Everyone's description of Turkey Mountain reflects heavily on their personal experiences with it.
I was recently at the Tess Run race at 8 AM on Turkey Mountain. The temperature was 90 degrees, the humidity was sitting at 89%, and it had been raining for the last two days. Naturally, the race course started at the bottom of the hill, and ended with a slippery, mud-laden race back down the rocks. Tim W. sums it up nicely on his one-star Facebook review of the place: "Just rocks, roots and ruts."
"Guess who will NEVER do another trail run!! That was the hardest thing I've ever had to do. It was rocky, muddy, slick and those hills...MY GOD," Brie Wright, a local runner, posted about her Turkey Mountain race experience. And many hikers, runners, and bikers would agree with Brie's assessment of Turkey Mountain. River Parks Authority has made it their mission this year to identify major issues at the wilderness park, and to work with the community to develop a Turkey Mountain Master Plan. Some of the major issues identified in these town-hall style meetings were accessibility, parking, and security...but by far, the number one issue was "unmarked trails", "confusing trails systems", and "no markers". As a one-star review on Facebook puts it; "Five marked trails and about 2000 unmarked ones." (Thanks, Nausleus G.)
It was actually this network of unidentified paths and trails that led me to TOTS almost two years ago. In July of 2017, I set off to explore Turkey Mountain for the first time...on my own...with no map...and no water...at noon. Classic. Obviously, I got hopelessly lost, and after five discombobulated miles in the sweltering heat, began to panic. Eventually, I made my way to Powerline and followed its linear beacons back to my oven of a car, swearing that I was never coming back to this stupid, stupid place.
Two days later, I mentioned my hapless adventure to two strangers at a dog park. They cheerfully told me that they were members of a trail running group that ran at Turkey Mountain every Tuesday night. Perhaps I was interested in learning the trails under the guidance of the group?
Encouraged by the idea that I might learn to navigate the trails, I showed up. Two years later, here we are. Admittedly, I do still occasionally choose the wrong turn to get to where I want to go, but now, I usually know where I am and where I am going.
But what is it about Turkey Mountain that keeps calling the TOTs crew back, week after week, year after year? Sure, as long-distance TOTs member Clint Green put it, "It's a place to go get away from the city hustle." What is so special about the place that we will put in over 100 hours of trail time before we even really know where we are going? Why do we choose to run along its dark, uneven paths in January when there's a lit, paved trail not half a mile away?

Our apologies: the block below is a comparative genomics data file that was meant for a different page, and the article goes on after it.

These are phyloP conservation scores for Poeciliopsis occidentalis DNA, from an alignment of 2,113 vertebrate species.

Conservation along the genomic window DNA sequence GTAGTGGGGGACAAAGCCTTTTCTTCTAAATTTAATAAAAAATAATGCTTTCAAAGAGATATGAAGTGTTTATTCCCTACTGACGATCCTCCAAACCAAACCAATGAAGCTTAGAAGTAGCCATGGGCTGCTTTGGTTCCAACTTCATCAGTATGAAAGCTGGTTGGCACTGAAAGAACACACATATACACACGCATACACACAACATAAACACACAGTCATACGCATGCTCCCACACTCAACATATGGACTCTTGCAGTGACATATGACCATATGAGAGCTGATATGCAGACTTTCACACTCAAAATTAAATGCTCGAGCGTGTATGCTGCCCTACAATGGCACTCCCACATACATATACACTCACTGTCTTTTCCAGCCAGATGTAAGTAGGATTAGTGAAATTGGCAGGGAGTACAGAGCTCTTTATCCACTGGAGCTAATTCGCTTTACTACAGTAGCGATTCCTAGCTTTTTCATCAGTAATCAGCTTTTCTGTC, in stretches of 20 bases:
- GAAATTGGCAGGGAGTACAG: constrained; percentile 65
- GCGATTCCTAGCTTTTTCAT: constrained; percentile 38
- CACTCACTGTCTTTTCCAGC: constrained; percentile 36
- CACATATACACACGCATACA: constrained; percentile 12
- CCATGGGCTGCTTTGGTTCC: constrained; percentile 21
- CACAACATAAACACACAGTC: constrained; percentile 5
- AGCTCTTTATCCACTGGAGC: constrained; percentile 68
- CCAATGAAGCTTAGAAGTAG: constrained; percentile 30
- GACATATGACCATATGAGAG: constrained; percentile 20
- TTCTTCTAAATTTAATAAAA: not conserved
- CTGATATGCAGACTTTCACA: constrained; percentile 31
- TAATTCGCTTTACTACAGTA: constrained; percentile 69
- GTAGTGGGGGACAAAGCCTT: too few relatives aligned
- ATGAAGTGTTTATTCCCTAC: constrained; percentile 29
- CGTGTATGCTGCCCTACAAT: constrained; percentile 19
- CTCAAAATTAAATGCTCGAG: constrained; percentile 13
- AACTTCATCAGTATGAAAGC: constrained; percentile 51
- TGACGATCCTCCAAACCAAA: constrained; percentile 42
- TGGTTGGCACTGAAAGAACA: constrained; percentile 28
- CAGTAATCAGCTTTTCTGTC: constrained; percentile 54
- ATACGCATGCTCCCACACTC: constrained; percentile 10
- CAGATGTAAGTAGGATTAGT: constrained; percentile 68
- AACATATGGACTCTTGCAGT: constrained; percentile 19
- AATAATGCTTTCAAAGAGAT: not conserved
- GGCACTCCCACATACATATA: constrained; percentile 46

It turns out, all of those things that other people hate about Turkey Mountain... it's twisty, rocky, sandy paths; it's unmarked spiderweb of bewildering trails; its constantly changing topography due to weather; the strange trail markers only known to locals; its lack of predictability...those are all the things we love about it.
While other folks see a confusing maze of dusty single-track, TOTs member Carrie Rives believes "the size and number of trails means I can mix and match and do something different every time." Some citizens may feel the lack of foot traffic to be concerning, but TOTs's David Cullison enjoys "feeling more secluded than you really are." And many people may call attempts to run and bike at Turkey "insane", but Melinda Woods of TOTs sees it as "the closest thing Tulsa has to a mountain, that's been made into a hiking, running and biking-friendly place."
In general, trail runners aren't the group to seek out "normal" or "easy"; Tulsa's trail runners are no exception. We see the steep, sharp "Lipbuster" hill and think, "Hey, let's make a race out of just that hill." We plan a summer half marathon and go, "Let's start the race at midnight." We look at the windy, complex trails of Turkey Mountain and find a 50k race within those routes.
Turkey Mountain is dirty, rough around the edges, and a bit unrefined. It requires you to be flexible, light on your feet, and prepared for additional mileage, weather, and a lack of resources. It's not very popular with most folks, but if you spend some time digging, you'll find hidden gems in the unexplored back corners. In these ways, Turkey Mountain embodies trail running itself.
So go ahead, Daniel R, and complaint that there's "No horse rentals and no bear sightings. Don't recommend."! Let Anne M. note that, "You can't see anything because of the trees." While most people see Turkey Mountain for what it lacks, we see it for what it is- our home base.
And to Jack R, who believes our beloved Turkey Mountain is, "An absolute cluster...You'd have to be crazy to run this."...thank you. We are.